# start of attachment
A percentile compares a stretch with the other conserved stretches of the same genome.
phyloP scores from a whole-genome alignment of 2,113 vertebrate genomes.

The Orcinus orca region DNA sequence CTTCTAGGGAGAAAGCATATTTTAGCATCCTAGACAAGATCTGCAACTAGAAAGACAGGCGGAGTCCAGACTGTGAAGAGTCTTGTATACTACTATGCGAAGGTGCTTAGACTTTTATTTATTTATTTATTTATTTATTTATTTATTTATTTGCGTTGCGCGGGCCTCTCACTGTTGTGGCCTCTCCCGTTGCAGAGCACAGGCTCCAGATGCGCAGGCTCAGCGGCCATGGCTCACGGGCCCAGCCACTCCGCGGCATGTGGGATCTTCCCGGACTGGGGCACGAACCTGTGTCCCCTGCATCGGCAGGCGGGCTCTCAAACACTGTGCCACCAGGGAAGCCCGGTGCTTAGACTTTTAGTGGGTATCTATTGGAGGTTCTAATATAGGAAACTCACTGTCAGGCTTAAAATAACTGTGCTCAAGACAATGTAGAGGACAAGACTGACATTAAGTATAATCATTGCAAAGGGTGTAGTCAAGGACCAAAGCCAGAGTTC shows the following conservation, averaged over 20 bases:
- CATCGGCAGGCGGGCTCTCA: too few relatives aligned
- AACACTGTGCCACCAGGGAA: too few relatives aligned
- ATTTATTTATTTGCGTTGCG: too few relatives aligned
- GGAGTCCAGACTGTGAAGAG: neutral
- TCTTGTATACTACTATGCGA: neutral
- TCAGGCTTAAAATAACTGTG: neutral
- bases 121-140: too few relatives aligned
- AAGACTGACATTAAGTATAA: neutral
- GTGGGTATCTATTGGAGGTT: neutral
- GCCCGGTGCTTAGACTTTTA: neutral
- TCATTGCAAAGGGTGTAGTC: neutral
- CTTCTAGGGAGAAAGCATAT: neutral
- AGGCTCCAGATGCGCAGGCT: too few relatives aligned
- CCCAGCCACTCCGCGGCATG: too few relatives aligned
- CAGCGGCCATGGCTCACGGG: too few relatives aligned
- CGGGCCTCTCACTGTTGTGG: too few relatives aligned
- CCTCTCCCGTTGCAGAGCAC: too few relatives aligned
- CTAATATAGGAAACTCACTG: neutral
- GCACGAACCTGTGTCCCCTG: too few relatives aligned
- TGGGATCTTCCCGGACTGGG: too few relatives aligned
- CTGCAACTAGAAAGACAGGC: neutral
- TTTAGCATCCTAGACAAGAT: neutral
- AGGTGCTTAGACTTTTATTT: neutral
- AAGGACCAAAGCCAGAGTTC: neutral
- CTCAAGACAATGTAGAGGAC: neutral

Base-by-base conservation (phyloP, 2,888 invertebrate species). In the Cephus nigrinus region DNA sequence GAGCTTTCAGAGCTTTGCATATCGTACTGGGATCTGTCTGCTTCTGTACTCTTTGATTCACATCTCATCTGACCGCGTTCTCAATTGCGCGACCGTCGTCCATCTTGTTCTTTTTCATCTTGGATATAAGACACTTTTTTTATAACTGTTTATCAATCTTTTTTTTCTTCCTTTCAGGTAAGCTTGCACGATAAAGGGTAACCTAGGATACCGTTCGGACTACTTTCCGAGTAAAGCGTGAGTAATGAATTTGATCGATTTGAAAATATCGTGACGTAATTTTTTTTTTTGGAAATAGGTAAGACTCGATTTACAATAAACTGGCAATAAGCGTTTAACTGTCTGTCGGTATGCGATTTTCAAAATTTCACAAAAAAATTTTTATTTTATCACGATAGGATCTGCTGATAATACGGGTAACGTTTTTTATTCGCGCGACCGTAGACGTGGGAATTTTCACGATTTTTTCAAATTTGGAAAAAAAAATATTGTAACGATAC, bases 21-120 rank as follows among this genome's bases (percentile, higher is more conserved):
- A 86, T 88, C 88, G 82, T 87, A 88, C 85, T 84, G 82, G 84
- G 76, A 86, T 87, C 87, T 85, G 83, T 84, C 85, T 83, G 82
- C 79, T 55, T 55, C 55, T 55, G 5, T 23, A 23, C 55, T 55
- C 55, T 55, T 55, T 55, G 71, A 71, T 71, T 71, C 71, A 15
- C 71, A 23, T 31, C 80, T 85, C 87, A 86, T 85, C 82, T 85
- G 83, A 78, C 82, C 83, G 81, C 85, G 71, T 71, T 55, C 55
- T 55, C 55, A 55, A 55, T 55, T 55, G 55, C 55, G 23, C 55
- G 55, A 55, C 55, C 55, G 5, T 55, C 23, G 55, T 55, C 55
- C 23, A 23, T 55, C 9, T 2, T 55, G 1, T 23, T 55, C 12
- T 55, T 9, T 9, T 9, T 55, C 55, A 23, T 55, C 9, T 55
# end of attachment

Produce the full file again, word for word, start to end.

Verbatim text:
A percentile compares a stretch with the other conserved stretches of the same genome.
phyloP scores from a whole-genome alignment of 2,113 vertebrate genomes.

The Orcinus orca region DNA sequence CTTCTAGGGAGAAAGCATATTTTAGCATCCTAGACAAGATCTGCAACTAGAAAGACAGGCGGAGTCCAGACTGTGAAGAGTCTTGTATACTACTATGCGAAGGTGCTTAGACTTTTATTTATTTATTTATTTATTTATTTATTTATTTATTTGCGTTGCGCGGGCCTCTCACTGTTGTGGCCTCTCCCGTTGCAGAGCACAGGCTCCAGATGCGCAGGCTCAGCGGCCATGGCTCACGGGCCCAGCCACTCCGCGGCATGTGGGATCTTCCCGGACTGGGGCACGAACCTGTGTCCCCTGCATCGGCAGGCGGGCTCTCAAACACTGTGCCACCAGGGAAGCCCGGTGCTTAGACTTTTAGTGGGTATCTATTGGAGGTTCTAATATAGGAAACTCACTGTCAGGCTTAAAATAACTGTGCTCAAGACAATGTAGAGGACAAGACTGACATTAAGTATAATCATTGCAAAGGGTGTAGTCAAGGACCAAAGCCAGAGTTC shows the following conservation, averaged over 20 bases:
- CATCGGCAGGCGGGCTCTCA: too few relatives aligned
- AACACTGTGCCACCAGGGAA: too few relatives aligned
- ATTTATTTATTTGCGTTGCG: too few relatives aligned
- GGAGTCCAGACTGTGAAGAG: neutral
- TCTTGTATACTACTATGCGA: neutral
- TCAGGCTTAAAATAACTGTG: neutral
- bases 121-140: too few relatives aligned
- AAGACTGACATTAAGTATAA: neutral
- GTGGGTATCTATTGGAGGTT: neutral
- GCCCGGTGCTTAGACTTTTA: neutral
- TCATTGCAAAGGGTGTAGTC: neutral
- CTTCTAGGGAGAAAGCATAT: neutral
- AGGCTCCAGATGCGCAGGCT: too few relatives aligned
- CCCAGCCACTCCGCGGCATG: too few relatives aligned
- CAGCGGCCATGGCTCACGGG: too few relatives aligned
- CGGGCCTCTCACTGTTGTGG: too few relatives aligned
- CCTCTCCCGTTGCAGAGCAC: too few relatives aligned
- CTAATATAGGAAACTCACTG: neutral
- GCACGAACCTGTGTCCCCTG: too few relatives aligned
- TGGGATCTTCCCGGACTGGG: too few relatives aligned
- CTGCAACTAGAAAGACAGGC: neutral
- TTTAGCATCCTAGACAAGAT: neutral
- AGGTGCTTAGACTTTTATTT: neutral
- AAGGACCAAAGCCAGAGTTC: neutral
- CTCAAGACAATGTAGAGGAC: neutral

Base-by-base conservation (phyloP, 2,888 invertebrate species). In the Cephus nigrinus region DNA sequence GAGCTTTCAGAGCTTTGCATATCGTACTGGGATCTGTCTGCTTCTGTACTCTTTGATTCACATCTCATCTGACCGCGTTCTCAATTGCGCGACCGTCGTCCATCTTGTTCTTTTTCATCTTGGATATAAGACACTTTTTTTATAACTGTTTATCAATCTTTTTTTTCTTCCTTTCAGGTAAGCTTGCACGATAAAGGGTAACCTAGGATACCGTTCGGACTACTTTCCGAGTAAAGCGTGAGTAATGAATTTGATCGATTTGAAAATATCGTGACGTAATTTTTTTTTTTGGAAATAGGTAAGACTCGATTTACAATAAACTGGCAATAAGCGTTTAACTGTCTGTCGGTATGCGATTTTCAAAATTTCACAAAAAAATTTTTATTTTATCACGATAGGATCTGCTGATAATACGGGTAACGTTTTTTATTCGCGCGACCGTAGACGTGGGAATTTTCACGATTTTTTCAAATTTGGAAAAAAAAATATTGTAACGATAC, bases 21-120 rank as follows among this genome's bases (percentile, higher is more conserved):
- A 86, T 88, C 88, G 82, T 87, A 88, C 85, T 84, G 82, G 84
- G 76, A 86, T 87, C 87, T 85, G 83, T 84, C 85, T 83, G 82
- C 79, T 55, T 55, C 55, T 55, G 5, T 23, A 23, C 55, T 55
- C 55, T 55, T 55, T 55, G 71, A 71, T 71, T 71, C 71, A 15
- C 71, A 23, T 31, C 80, T 85, C 87, A 86, T 85, C 82, T 85
- G 83, A 78, C 82, C 83, G 81, C 85, G 71, T 71, T 55, C 55
- T 55, C 55, A 55, A 55, T 55, T 55, G 55, C 55, G 23, C 55
- G 55, A 55, C 55, C 55, G 5, T 55, C 23, G 55, T 55, C 55
- C 23, A 23, T 55, C 9, T 2, T 55, G 1, T 23, T 55, C 12
- T 55, T 9, T 9, T 9, T 55, C 55, A 23, T 55, C 9, T 55